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Olger Pop, Director of CHOICE Guatemala Receives Master of Science Degree

Olger at graduation May 2018 was a significant month for the Pop family.  In addition to carrying out all of his duties and responsibilities as the Director of Operations in Guatemala, Olger has been 'moonlighting' as a student at the University of Rafael Landivar.  Olger has worked diligently for two years and now he has received his Master of Science Degree from the Faculty of Environmental and Agricultural Sciences in Tropical Agroforestry at the Campus of La Verapaz. CHOICE Humanitarian is extremely proud of Olger's accomplishment and would like to share his achievement widely.

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INSIDE BOLIVIA: Watercolors by Hadley Rampton

"This past summer, I accompanied CHOICE Humanitarian on an expedition to the Altiplano of Bolivia. Our mission was to assist in the construction of classrooms in the town of Taracollo, home to indigenous Bolivians. Along with my sleeping bag and work clothes, I packed my camera and watercolors supplies. Although I knew I would be giving the majority of my time to the humanitarian work ahead of me, I wanted to record what I could of the village, its people, and my experience in watercolor and ink.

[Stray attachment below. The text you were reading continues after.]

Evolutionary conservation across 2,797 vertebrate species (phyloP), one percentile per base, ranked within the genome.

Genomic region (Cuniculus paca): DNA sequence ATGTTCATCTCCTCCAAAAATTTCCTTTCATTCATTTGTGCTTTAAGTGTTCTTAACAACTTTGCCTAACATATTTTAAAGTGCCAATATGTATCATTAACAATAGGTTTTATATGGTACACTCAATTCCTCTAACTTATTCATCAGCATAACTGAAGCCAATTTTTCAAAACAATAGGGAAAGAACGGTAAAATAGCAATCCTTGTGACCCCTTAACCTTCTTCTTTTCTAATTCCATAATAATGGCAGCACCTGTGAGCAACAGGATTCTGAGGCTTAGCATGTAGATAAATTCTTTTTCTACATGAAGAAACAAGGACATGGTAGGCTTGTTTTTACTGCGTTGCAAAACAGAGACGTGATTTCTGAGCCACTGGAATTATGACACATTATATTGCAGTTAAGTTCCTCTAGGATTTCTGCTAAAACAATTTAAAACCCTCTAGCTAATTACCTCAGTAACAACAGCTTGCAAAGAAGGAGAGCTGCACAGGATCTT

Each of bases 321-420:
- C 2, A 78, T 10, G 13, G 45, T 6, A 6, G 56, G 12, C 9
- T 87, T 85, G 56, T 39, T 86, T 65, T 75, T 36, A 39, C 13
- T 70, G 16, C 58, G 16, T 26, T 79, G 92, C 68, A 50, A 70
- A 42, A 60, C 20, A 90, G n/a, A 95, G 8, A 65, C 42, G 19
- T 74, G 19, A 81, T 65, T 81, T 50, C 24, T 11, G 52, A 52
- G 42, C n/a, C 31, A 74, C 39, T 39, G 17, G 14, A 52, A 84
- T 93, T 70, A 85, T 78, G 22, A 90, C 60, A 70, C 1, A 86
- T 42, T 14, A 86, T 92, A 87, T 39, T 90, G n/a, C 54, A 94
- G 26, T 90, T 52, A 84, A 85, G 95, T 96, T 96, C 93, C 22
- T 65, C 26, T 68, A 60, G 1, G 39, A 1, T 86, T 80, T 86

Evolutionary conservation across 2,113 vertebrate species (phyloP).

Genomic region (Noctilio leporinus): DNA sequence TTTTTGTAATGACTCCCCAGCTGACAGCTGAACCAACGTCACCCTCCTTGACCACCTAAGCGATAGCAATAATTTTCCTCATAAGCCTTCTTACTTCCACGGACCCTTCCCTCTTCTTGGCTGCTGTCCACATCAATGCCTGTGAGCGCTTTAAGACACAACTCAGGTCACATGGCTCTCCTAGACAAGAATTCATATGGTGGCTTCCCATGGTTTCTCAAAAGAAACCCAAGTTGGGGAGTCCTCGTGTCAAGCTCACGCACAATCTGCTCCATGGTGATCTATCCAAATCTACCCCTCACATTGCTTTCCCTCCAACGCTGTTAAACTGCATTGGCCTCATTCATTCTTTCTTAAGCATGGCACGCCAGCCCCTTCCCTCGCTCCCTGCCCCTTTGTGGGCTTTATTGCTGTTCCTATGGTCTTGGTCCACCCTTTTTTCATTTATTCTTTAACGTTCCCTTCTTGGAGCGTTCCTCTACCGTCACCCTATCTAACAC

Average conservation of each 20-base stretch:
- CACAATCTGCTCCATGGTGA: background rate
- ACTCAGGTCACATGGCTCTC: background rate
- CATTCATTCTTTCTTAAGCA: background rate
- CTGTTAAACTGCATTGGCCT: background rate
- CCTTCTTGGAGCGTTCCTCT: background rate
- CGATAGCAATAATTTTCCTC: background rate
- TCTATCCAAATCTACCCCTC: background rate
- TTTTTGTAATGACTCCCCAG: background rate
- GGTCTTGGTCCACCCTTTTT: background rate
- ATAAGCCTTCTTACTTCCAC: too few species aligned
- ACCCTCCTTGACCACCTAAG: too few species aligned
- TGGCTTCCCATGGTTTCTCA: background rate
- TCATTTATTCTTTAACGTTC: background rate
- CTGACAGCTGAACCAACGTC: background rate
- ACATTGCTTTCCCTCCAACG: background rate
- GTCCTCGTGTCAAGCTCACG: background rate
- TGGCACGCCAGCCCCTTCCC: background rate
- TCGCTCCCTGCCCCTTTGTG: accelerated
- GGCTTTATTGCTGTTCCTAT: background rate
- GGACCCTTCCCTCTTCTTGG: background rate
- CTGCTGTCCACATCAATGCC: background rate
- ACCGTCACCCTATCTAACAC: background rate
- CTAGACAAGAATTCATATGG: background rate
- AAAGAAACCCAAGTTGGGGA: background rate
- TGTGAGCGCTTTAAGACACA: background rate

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Clean Water - “Colorless Gold or Poison?”

As part of the Spring Into Action campaign running from April 16 – May 1, we will be posting daily about topics related to extreme poverty and how anyone and everyone can join the movement to end it.

Once I got salmonella after eating elote from a street stand in Mexico and I thought my life was over. After two days of excruciating pain, the ungodly effects of the illness, and plenty of antibiotics, I as good as new. Well, almost -- I never ate street elote again.

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Opportunities are the Key to Ending Extreme Poverty

As part of the Spring Into Action campaign running from April 16 – May 1, we will be posting daily about topics related to extreme poverty and how anyone and everyone can join the movement to end it.  

Creating leadership and business opportunities for women continues to be a central focus for CHOICE. Once a woman living in a rural village has coped with her family’s most pressing needs, she can then focus on income generating opportunities which allow her to sustain her family and contribute to her community. With the ability to earn an income and contribute to the support of their household, women are helping to pull their family out of poverty while also gaining traction as respected leaders.

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Farewell my Feathered Friends

As part of the Spring Into Action campaign running from April 16 – May 1, we will be posting daily about topics related to extreme poverty and how anyone and everyone can join the movement to end it.

How often do you take time to consider where your food comes from? Think about it -- the eggs you ate for breakfast were laid by a chicken on a farm. The salmon you’re grilling for dinner is a fish that used to swim in a body of water on the other side of the country. The chocolate milk you’re dipping your favorite cookie in was milked from a cow living somewhere in Montana. Due to an extensive supply chain, you can get all sorts of animal products from your local grocery store in the blink of an eye! Unfortunately, this is not the case for those living in rural villages around the world.